By Raymie Kiernan
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Barnet library strike builds up a head of steam as bosses feel the pressure

This article is over 6 years, 1 months old
Issue 2508
Workers picketing in Barnet, north London
Workers picketing in Barnet, north London (Pic: Michael Bradley)

Library workers in Barnet, north London, walked out for three days from Monday. The Unison union members are resisting the Tory council’s plans to outsource the library service.

They face 47 percent cuts to library posts. Staffed hours at libraries will fall by 70 percent.

Barnet Unison libraries convenor Hugh Jordan told Socialist Worker, “We’re determined to keep up this fight,”

Pickets were well supported and the strike had a big impact.

Bosses have recruited lots of temporary workers who fear going on strike. Despite this, workers still managed to shut down six of the 14 libraries on the first day.

Strikers held a big protest outside council offices on the second day.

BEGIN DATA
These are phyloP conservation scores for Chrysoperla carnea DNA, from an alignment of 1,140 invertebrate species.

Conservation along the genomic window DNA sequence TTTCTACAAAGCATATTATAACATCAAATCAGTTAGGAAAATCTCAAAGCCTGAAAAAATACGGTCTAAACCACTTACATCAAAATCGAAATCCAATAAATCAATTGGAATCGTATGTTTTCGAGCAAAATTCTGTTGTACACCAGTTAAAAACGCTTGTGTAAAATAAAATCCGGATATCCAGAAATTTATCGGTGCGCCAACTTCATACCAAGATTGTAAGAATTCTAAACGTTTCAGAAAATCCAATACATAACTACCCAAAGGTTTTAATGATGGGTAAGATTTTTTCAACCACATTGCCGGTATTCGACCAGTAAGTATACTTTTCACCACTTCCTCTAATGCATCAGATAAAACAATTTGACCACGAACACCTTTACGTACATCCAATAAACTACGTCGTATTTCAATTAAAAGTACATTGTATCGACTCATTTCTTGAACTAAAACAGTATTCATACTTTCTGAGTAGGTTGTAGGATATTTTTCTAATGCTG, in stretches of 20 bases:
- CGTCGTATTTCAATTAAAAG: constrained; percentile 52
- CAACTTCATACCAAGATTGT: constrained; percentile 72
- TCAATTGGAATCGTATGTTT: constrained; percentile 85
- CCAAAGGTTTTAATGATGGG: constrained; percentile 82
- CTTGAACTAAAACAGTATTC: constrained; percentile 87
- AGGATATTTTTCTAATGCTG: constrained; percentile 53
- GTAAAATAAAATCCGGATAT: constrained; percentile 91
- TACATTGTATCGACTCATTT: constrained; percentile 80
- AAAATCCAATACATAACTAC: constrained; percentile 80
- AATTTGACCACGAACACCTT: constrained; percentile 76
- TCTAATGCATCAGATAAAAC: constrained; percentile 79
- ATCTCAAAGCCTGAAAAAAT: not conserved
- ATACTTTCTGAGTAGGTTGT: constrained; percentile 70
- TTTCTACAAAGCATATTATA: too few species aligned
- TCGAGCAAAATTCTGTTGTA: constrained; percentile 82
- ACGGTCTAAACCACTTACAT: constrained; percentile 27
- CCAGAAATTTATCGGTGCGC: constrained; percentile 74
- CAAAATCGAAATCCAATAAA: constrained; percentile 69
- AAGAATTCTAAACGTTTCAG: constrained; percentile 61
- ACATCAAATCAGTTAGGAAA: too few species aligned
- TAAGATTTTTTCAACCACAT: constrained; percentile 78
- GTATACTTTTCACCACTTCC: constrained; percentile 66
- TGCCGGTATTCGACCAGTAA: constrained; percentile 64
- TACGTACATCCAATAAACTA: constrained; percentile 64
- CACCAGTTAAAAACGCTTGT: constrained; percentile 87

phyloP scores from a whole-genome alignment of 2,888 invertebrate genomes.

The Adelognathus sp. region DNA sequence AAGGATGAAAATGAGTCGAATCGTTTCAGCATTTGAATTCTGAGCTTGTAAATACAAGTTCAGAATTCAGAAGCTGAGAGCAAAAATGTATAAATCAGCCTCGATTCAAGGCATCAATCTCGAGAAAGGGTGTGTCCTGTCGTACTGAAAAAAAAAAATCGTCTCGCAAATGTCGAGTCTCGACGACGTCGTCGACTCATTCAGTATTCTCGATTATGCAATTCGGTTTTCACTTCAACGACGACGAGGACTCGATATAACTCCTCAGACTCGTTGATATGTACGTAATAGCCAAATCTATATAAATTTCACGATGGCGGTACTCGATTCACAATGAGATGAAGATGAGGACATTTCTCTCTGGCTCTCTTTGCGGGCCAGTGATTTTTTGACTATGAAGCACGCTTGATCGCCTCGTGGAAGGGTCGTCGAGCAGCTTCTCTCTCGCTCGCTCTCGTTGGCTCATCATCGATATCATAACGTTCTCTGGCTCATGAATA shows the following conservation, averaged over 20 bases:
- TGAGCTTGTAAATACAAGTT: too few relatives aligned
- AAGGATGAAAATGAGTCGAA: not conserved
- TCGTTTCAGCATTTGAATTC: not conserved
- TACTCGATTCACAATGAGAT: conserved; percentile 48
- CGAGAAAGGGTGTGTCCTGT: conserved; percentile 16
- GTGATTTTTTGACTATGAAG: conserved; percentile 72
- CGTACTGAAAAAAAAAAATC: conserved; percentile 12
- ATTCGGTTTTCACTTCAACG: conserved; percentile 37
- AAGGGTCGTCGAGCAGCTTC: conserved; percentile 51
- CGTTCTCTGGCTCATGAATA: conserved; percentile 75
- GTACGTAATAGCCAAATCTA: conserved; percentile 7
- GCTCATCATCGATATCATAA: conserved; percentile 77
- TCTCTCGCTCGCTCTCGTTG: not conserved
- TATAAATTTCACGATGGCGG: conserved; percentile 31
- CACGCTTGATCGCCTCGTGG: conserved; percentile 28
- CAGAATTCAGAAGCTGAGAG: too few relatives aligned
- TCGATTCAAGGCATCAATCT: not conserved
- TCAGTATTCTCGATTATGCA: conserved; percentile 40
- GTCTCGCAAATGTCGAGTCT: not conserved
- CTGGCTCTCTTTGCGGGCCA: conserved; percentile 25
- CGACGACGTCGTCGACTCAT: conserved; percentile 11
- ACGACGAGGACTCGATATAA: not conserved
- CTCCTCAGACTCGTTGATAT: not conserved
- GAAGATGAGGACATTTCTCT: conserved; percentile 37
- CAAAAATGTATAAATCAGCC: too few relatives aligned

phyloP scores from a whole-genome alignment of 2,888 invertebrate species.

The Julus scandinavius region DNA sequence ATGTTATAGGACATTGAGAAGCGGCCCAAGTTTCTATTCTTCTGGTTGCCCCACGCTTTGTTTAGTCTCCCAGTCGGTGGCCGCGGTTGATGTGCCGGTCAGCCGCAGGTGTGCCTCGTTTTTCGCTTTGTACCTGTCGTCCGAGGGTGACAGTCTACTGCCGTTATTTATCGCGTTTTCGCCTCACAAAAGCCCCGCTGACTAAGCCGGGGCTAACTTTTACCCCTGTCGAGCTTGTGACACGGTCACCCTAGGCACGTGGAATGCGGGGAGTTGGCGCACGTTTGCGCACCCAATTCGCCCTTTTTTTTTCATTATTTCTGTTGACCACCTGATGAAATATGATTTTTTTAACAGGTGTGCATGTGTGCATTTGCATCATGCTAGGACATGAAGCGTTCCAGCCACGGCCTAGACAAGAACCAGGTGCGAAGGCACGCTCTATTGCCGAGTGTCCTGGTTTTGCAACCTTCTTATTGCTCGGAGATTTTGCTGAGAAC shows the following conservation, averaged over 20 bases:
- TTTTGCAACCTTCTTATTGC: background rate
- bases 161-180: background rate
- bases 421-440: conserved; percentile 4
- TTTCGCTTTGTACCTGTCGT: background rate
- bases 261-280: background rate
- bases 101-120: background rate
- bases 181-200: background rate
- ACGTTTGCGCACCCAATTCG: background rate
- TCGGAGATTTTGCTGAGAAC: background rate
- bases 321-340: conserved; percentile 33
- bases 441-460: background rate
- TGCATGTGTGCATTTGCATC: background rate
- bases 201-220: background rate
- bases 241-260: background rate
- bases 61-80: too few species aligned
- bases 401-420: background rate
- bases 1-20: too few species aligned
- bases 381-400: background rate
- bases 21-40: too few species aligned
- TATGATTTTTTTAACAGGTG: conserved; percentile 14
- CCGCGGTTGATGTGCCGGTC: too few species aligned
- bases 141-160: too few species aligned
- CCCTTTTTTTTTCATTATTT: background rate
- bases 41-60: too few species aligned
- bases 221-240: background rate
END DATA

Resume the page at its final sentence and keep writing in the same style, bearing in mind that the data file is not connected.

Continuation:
Hugh said the solidarity messages were pouring in and having a big impact on strikers.

It’s not just Barnet where Unison members are resisting library cuts. Workers in Lewisham and Lambeth in south London are also fighting huge cuts.

In Bristol library workers have also struck in recent months.

At a national library reps’ meeting last week Hugh said there were calls for Unison’s national leadership to fight the cuts.

Helen Davies, chair of Barnet Unison spoke to Socialist Worker in a personal capacity. “Workers have a vital role to play in the struggle to defend our public services by using their collective strength,” she said.

“Our union has policy to unite struggles together. We want to see a more aggressive promotion of that policy and for the union to start to join the fights together.”

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